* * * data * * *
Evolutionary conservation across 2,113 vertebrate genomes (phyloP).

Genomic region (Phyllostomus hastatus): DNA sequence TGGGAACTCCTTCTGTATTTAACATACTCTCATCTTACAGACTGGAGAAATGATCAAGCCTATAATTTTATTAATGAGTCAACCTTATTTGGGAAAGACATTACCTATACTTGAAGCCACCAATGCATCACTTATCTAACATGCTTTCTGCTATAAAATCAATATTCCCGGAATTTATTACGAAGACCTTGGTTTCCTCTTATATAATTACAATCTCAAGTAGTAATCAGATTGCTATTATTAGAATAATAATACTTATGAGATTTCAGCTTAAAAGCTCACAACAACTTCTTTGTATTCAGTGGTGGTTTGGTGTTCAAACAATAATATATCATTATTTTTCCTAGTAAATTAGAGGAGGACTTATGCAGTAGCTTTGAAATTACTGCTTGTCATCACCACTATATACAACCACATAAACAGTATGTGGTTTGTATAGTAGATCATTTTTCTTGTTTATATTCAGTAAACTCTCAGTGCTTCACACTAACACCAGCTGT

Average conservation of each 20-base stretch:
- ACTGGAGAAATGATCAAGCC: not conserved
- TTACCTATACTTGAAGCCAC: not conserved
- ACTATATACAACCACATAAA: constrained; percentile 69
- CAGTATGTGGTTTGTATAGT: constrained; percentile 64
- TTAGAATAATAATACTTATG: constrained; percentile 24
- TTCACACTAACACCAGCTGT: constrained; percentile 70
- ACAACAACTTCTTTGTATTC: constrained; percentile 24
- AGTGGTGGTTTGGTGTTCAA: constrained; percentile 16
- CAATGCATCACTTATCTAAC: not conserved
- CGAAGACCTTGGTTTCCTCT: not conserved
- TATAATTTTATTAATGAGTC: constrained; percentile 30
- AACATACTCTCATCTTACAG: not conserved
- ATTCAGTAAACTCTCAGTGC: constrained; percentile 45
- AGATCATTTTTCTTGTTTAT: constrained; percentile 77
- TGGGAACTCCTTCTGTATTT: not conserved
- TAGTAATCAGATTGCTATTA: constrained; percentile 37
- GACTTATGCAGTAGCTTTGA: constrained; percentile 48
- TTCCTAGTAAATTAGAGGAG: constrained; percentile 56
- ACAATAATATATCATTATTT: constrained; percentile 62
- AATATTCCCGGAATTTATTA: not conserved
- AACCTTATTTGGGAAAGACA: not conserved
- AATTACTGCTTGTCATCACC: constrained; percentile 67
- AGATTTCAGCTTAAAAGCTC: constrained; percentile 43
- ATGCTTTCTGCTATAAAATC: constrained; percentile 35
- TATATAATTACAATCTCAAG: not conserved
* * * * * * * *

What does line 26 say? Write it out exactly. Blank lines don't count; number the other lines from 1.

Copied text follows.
- AGATTTCAGCTTAAAAGCTC: constrained; percentile 43